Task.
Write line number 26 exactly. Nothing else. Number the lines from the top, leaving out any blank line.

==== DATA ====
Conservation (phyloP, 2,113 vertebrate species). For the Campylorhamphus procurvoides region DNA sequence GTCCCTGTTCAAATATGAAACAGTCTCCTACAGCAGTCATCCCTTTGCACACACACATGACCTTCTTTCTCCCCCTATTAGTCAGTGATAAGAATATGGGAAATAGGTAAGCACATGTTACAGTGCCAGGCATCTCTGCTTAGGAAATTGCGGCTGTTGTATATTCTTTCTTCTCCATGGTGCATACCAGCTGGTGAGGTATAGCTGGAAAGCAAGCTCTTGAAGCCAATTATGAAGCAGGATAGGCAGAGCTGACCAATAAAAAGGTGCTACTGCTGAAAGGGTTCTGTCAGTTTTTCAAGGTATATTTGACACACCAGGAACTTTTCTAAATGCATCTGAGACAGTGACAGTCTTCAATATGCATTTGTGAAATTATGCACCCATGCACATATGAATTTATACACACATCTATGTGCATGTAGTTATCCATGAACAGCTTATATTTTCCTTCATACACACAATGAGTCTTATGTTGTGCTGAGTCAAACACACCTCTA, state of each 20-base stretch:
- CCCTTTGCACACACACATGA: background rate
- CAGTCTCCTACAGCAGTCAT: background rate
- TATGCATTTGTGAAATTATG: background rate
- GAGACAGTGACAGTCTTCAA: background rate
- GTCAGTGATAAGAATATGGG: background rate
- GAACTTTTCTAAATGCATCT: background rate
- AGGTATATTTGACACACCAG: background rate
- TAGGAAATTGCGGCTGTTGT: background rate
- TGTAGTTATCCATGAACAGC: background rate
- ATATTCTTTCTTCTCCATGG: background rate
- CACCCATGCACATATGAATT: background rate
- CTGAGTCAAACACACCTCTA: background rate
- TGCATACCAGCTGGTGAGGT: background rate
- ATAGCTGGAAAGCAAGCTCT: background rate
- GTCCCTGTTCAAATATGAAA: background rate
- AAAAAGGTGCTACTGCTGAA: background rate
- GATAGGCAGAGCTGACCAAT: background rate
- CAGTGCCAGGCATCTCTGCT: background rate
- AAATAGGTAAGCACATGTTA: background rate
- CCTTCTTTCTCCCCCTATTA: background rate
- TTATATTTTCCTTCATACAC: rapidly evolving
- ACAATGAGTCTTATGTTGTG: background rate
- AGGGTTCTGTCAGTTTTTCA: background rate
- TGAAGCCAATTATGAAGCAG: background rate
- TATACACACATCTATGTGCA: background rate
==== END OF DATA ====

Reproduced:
- TATACACACATCTATGTGCA: background rate